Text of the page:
When it comes to what’s behind the digital delay identified by the survey – a significant number of parents expressed concern about the emotional implications of talking to their kids about online safety before they’re ten years old:
• Of the parents who think children should be 10 years or older to initiate conversations about online safety, nearly four in ten parents (39%) felt they would be too young to understand the issue
• Just over a quarter (26 %) of these parents believe the nature of the conversation would scare or upset them too much.
Surprisingly, almost one in 10 (9%) admit they don’t see the need for parents to ever proactively talk about cyber bullying, and 11% don’t think parents should ever initiate a conversation about viewing age appropriate content online.
The study also highlighted that confidence in dealing with online issues could be key:
• Nearly a third (31%) of all parents admitted they would refer their child to another adult or sibling if they asked them questions about an issue they’d encountered online
• While one in six (16%) admitted they’re more confident giving advice to their child about staying safe in ‘real life’ compared to staying safe online.
Even though a quarter (26%) of those parents who acknowledge feeling less confident about staying safe online don’t believe they have the technical knowledge to give their child practical advice it’s clear from the survey that the current generation of digital natives genuinely value guidance from their parents. Of the 1,000 children surveyed whose parents had ever talked to them about online safety, nearly two thirds (60%) said that they had modified their online behaviour as a result.
The new partnership between O2 and the NSPCC is designed to give parents the tools, support and information they need to help their children explore the internet safely. The partnership includes:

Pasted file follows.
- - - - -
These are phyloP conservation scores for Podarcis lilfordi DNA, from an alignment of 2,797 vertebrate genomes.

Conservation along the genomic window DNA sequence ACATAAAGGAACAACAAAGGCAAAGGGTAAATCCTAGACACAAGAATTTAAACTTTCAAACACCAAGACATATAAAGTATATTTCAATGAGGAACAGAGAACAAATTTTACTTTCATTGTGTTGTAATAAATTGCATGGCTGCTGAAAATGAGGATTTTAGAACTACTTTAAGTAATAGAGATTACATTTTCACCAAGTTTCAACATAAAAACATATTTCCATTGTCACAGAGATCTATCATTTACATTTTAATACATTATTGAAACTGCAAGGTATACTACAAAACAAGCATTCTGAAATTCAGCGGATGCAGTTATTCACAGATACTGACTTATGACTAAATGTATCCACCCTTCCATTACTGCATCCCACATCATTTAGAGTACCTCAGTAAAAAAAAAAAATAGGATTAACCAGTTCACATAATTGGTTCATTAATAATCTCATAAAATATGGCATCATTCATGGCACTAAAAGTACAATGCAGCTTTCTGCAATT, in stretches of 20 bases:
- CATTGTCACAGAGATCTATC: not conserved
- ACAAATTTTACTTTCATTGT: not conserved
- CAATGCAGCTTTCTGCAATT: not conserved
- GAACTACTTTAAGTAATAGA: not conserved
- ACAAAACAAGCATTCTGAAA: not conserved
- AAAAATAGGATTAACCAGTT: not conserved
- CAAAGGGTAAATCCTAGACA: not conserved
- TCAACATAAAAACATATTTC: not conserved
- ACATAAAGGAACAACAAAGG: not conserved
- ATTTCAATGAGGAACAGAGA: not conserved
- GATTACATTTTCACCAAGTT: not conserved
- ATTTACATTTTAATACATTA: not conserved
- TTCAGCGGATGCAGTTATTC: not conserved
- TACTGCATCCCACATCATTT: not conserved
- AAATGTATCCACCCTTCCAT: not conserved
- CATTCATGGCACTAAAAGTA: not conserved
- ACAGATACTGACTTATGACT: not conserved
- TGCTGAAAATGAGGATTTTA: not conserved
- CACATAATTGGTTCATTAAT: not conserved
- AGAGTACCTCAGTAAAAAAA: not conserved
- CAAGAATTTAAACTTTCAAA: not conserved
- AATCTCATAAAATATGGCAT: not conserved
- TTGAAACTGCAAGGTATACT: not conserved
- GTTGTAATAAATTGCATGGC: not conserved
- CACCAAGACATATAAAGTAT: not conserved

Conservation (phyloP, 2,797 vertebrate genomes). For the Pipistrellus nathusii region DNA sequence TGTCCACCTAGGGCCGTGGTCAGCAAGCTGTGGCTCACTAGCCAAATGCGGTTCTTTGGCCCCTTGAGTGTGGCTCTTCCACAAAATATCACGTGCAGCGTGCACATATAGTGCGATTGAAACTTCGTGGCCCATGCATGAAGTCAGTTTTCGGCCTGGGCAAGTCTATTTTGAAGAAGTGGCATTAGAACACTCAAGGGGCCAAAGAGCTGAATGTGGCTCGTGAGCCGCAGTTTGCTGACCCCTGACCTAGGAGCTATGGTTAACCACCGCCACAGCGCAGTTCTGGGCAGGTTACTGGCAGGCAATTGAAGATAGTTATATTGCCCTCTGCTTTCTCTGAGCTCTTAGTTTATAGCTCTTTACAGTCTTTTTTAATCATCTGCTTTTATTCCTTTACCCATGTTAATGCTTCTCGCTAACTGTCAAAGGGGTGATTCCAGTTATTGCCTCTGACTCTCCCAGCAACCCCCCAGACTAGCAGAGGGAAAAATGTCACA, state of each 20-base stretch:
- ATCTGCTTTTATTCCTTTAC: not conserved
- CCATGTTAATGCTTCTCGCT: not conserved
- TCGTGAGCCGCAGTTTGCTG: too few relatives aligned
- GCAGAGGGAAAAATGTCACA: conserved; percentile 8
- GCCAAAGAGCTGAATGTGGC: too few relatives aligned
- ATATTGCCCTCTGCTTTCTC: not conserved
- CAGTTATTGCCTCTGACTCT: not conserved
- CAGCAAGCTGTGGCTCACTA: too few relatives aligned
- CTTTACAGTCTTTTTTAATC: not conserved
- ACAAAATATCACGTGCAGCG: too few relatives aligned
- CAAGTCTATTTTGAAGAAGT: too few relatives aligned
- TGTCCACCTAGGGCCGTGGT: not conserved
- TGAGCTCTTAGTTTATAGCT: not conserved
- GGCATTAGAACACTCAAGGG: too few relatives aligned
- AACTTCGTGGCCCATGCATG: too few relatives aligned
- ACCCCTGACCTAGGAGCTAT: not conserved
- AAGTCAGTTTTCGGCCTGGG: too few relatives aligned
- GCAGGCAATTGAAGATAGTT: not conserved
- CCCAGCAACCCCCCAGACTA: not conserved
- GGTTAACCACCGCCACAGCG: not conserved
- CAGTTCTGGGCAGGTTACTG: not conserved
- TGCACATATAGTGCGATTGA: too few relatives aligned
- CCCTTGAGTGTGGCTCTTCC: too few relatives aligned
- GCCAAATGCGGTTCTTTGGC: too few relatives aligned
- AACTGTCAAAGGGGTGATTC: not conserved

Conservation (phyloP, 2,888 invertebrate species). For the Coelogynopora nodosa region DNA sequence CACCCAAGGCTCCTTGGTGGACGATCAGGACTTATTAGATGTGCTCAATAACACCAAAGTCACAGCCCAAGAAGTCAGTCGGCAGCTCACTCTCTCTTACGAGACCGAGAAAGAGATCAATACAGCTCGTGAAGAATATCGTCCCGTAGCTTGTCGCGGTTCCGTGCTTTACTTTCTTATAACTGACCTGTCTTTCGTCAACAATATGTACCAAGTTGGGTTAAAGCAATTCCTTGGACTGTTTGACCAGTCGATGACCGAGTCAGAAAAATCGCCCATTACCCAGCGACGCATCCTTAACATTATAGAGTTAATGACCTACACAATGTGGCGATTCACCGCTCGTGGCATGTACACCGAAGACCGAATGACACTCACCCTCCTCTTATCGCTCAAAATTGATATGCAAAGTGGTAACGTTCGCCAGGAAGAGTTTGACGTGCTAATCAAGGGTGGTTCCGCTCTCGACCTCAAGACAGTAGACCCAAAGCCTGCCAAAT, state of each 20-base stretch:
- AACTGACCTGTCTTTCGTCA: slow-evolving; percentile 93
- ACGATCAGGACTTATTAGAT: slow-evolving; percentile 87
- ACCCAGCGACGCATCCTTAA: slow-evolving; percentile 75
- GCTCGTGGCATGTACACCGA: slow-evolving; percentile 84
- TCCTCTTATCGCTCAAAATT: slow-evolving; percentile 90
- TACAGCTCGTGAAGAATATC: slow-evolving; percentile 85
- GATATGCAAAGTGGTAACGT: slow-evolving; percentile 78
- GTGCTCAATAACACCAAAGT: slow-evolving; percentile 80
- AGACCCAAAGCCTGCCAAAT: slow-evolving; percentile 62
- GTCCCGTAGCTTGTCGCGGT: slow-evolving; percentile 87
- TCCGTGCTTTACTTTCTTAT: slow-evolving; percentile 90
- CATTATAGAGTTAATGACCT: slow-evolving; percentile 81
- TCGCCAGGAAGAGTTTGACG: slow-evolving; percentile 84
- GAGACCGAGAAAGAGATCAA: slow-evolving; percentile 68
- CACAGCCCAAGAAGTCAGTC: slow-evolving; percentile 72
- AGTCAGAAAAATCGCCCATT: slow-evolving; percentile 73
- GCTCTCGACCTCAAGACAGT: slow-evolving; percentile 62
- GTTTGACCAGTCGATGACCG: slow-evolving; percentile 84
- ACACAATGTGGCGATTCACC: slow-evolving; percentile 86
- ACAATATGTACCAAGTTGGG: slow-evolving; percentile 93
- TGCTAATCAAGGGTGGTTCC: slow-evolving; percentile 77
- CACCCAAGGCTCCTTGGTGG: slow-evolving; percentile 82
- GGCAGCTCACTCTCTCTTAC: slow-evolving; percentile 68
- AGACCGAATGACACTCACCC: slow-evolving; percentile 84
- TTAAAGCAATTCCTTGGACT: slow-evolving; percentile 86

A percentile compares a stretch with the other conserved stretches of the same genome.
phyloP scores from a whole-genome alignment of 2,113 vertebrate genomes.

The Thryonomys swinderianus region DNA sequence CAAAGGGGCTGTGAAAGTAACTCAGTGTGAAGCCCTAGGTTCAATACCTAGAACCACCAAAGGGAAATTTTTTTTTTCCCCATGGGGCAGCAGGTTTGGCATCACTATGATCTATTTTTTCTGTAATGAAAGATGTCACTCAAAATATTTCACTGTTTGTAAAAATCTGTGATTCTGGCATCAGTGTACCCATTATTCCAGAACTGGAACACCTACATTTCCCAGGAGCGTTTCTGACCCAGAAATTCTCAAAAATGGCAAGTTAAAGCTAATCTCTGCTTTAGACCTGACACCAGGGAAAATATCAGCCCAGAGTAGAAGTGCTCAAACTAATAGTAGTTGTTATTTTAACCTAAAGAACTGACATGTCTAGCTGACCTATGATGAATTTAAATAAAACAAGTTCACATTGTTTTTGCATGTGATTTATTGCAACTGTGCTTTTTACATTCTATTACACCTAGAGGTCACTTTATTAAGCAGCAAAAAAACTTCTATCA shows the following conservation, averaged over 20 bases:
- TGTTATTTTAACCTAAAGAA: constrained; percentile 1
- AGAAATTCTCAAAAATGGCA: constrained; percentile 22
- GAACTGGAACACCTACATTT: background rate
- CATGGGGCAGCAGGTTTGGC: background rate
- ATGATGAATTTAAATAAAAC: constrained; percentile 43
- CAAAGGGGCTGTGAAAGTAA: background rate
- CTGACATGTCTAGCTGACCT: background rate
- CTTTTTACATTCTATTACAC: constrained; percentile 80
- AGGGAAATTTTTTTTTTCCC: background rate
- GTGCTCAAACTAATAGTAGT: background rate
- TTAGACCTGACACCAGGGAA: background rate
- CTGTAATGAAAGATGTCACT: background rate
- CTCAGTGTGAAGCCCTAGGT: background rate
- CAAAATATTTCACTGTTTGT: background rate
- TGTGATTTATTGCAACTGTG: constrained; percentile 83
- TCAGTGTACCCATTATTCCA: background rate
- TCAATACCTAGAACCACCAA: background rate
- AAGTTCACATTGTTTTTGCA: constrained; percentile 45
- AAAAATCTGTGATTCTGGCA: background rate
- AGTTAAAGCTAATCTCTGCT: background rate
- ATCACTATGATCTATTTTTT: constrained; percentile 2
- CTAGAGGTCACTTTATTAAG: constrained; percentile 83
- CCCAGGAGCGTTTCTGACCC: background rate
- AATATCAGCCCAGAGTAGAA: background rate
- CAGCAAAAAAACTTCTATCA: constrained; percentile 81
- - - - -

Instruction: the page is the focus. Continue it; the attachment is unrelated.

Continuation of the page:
• A dedicated new joint helpline designed to help parents to navigate the digital world safely. The free helpline will be staffed by NSPCC-trained O2 tech-experts who will be able to give parents the technical advice they need to get the most out of the internet, including how to set privacy settings and parental controls.
• Free interactive workshops in schools and workplaces from January 2016 to help parents brush up their digital skills and expertise. Run by O2 tech experts, and NSPCC staff, the workshops will equip and empower parents with the skills they need to have impactful conversations with their children about how to safe online.
For further information about the partnership or to sign up for one of the workshops, visit: o2.co.uk/nspcc
About the research
All figures, unless otherwise stated, are from YouGov Plc. Total adult sample size was 20,014, of whom 2,009 were parents of children aged 8 to 13. Fieldwork was undertaken between 31st July – 13th August 2015. Total children’s sample size was 1,142 aged 8 to 13. Fieldwork was undertaken between 31st July – 7th August 2015. Both surveys were carried out online. The figures have been weighted and are representative of all GB adults (aged 18+) and all GB children (aged 8 to 13).
*Parents of 8-13 year olds were asked at what age they believed they should initiate conversations with their children about offline wellbeing and safety topics (road safety, stranger danger, sex education, how to stay safe from sexual abuse, friendship difficulties, dealing with death, watching age-inappropriate content on TV (e.g. pornography, violent videos/ games), body image and bullying) as well as online wellbeing and safety topics ( sharing personal information online, using webcams and online video chat safely, keeping internet settings secure, using location settings, viewing age-inappropriate content online (e.g. pornography, violent online videos/ games), creating social media profiles, talking or meeting strangers online, cyber-bullying and sexting). On average,
parents believed they should initiate conversations about these offline topics at the age of 6.51, and about these online topics at the age of 8.9.
The means did not include those that said ‘Not applicable – I don’t think parents should ever initiate a conversation with their children about this topic’.